Midnight Madness? Well, not quite. It doesn't look as if Dick Vitale will be making a special appearance.

But when the Houston Cougar basketball programs officially open up their seasons Saturday, the festivities in Hofheinz Pavilion promise to be just as exciting, if not better, than those televised nationally on ESPN each year.

The first annual Cougar "Basketball Bash" will tip off its events at 11:30 a.m. and run until 2:30 p.m. Saturday. Admission is free for anyone wishing to attend as it will offer people a chance to catch an early peak at the players taking to the hardcourts this season.

Men's coach Alvin Brooks and women's coach Jessie Kenlaw will each introduce their respective players and participate in a "mingling" with several of the fans in attendance.

"The thing that something like this does is that it creates an awareness to our fans of just who our men's and women's basketball teams are," Kenlaw said. "I think that you always have to get out and meet people.

"There are a lot of people in the Third Ward that have never met Alvin or myself, so something like this becomes exciting, and hopefully we can continue to hold a bash like this every year."

Players from both teams at the bash will also put on a display of two 15-minute drills that will involve a running through of basic basketball practice fundamentals.

Players will then partake in an autograph session and appear on a radio panel sponsored by Mix 96.5 FM.

UH athletic director Bill Carr will address questions on the panel regarding Houston's new conference status while Brooks, Kenlaw and players will answer questions concerning the upcoming season.

"I think the players are really excited," Kenlaw said. "Any time you try something new, it creates a kind of curiosity that players want to be involved with."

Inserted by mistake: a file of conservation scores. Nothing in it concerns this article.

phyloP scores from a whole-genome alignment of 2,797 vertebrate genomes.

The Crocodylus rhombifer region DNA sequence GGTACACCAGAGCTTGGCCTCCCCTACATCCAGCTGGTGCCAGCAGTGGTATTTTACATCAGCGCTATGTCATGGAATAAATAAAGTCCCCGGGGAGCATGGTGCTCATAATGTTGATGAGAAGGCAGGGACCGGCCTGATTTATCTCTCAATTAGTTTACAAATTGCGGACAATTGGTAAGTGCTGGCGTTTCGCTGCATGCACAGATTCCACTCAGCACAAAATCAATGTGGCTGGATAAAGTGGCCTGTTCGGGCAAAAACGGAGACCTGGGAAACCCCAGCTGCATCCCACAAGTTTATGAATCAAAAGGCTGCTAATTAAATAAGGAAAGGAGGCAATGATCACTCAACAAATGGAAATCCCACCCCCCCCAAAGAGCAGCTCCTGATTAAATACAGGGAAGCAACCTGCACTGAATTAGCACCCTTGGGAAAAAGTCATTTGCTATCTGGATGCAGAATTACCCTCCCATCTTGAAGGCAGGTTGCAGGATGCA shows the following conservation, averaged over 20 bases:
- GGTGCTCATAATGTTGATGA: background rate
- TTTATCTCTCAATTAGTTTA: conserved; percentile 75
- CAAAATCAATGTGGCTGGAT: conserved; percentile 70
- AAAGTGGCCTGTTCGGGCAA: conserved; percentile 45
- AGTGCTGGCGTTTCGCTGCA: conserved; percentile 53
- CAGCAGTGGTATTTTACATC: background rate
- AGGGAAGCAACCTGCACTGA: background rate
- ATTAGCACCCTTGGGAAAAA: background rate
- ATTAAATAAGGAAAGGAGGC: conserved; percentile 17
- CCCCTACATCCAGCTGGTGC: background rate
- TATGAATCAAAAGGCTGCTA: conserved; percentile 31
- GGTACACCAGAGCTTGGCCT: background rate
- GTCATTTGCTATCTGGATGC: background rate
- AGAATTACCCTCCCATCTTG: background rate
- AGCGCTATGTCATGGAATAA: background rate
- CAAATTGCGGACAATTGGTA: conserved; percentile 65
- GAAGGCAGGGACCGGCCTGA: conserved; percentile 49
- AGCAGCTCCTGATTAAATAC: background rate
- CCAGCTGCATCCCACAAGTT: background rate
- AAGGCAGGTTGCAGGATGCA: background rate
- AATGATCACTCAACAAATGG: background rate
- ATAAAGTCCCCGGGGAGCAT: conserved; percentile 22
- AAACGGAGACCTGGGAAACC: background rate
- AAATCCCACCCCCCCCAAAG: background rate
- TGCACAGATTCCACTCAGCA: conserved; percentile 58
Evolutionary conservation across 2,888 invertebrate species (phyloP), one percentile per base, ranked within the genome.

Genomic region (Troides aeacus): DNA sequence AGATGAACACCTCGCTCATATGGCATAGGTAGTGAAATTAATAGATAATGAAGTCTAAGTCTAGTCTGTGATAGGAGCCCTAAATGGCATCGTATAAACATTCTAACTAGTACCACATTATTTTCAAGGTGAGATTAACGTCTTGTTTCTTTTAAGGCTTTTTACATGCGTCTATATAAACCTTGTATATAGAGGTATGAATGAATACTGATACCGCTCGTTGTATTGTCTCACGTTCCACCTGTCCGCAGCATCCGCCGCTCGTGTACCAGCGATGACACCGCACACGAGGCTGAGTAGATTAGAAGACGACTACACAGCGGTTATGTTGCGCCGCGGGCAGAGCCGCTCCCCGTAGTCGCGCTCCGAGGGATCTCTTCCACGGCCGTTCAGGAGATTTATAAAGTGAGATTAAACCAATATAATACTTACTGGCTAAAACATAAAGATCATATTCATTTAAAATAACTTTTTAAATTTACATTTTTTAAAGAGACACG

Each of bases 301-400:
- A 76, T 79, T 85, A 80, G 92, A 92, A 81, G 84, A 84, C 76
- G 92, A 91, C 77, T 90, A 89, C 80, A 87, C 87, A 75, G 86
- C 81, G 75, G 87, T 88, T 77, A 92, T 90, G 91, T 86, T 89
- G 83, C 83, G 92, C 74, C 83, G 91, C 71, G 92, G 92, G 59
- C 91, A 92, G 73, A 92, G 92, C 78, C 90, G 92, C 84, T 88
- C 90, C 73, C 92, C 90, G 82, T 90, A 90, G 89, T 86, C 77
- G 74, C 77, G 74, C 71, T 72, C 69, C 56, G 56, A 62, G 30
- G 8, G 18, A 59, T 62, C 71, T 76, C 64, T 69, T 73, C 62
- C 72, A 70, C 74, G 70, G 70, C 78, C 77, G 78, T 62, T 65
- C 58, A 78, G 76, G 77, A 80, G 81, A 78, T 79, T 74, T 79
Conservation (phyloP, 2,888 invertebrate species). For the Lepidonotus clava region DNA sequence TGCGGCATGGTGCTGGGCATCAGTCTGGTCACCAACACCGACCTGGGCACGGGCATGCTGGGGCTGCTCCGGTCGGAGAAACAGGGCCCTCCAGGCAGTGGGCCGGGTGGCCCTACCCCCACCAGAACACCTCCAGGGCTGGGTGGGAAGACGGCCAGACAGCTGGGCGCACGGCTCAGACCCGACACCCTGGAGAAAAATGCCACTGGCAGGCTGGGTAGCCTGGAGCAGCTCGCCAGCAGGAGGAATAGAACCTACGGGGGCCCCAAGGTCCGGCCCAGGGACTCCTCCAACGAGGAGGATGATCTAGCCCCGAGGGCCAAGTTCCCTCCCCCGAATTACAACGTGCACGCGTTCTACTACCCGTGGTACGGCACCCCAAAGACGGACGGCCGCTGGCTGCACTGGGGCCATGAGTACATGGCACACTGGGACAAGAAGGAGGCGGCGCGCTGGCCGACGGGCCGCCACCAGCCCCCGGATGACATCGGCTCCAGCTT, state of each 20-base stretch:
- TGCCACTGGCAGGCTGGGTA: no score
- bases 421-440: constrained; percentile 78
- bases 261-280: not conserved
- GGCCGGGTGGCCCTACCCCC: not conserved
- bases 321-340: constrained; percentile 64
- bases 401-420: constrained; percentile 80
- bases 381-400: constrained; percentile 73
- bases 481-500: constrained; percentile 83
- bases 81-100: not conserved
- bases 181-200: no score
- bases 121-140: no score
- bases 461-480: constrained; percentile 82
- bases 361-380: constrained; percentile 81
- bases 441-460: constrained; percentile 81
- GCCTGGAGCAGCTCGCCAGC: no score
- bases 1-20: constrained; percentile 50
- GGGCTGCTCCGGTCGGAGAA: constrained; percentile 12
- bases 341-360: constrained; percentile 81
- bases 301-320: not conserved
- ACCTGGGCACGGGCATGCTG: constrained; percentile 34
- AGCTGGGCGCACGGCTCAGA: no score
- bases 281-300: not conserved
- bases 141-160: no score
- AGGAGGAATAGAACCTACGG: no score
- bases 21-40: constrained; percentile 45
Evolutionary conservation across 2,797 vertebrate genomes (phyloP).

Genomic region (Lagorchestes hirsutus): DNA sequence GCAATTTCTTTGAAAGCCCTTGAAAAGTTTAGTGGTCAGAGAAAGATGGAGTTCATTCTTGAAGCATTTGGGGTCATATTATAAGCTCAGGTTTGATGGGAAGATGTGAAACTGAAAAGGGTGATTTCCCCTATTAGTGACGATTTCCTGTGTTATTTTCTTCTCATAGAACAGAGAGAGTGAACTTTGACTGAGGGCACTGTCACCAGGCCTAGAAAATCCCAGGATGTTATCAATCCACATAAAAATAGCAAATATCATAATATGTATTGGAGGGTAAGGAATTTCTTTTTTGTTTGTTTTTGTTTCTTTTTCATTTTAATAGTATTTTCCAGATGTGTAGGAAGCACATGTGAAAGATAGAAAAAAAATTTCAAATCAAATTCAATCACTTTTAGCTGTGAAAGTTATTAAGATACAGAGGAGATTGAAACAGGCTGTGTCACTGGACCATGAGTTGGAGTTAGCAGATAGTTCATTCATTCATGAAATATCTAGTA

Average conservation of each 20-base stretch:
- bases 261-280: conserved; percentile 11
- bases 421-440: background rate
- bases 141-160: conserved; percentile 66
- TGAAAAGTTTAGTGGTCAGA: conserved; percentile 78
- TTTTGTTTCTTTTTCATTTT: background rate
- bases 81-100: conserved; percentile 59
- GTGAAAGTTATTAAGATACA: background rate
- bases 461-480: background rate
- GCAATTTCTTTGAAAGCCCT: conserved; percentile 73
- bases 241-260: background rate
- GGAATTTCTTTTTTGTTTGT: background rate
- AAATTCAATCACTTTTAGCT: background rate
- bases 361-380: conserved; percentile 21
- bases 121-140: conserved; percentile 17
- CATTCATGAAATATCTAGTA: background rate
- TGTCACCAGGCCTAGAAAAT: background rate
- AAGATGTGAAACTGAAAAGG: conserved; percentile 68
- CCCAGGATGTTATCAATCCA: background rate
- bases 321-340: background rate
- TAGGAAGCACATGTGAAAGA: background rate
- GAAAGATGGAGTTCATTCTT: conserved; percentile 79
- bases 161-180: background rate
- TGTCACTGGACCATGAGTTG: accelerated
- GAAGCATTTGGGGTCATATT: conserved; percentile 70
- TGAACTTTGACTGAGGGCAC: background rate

Leading the way for the men's team this season is junior forward Tim Moore, one of four returning starters left over from last year's club, which finished a disappointing 8-19 in 1993-'94.

The bright spot for the Cougars, however, was that they won six of their last nine games and hope the late-season success carries over into this season.

"We're way better than last year from what I've seen in practice," Moore said. "We're much more ahead and kind of getting down to taking care of business."

Freshmen Galen Robinson (forward) and Tommy "Tank" Davis (guard) were the cream of Houston's recruiting crop this year, prompting many experts to name Robinson as the preseason favorite to win the Southwest Conference Newcomer of the Year award.

Other Cougar returning starters participating in Saturday's events will be senior forward Jessie Drain, sophomore guard Willie Byrd and senior guard Tyrone Evans.

Though she will not be on the court once the season gets under way, Lady Cougar sophomore forward Pat Luckey will definitely be on the court Saturday as fans will have a chance to chat with the preseason first-team All-SWC pick.

Due to academic ineligibility, Luckey will not be able to rejoin the Cougars until Dec. 7, the last day of the fall semester. That gives the Cougars two full days to work Luckey into their lineup in time for Houston to host national power Southern Cal in Hofheinz Dec. 9.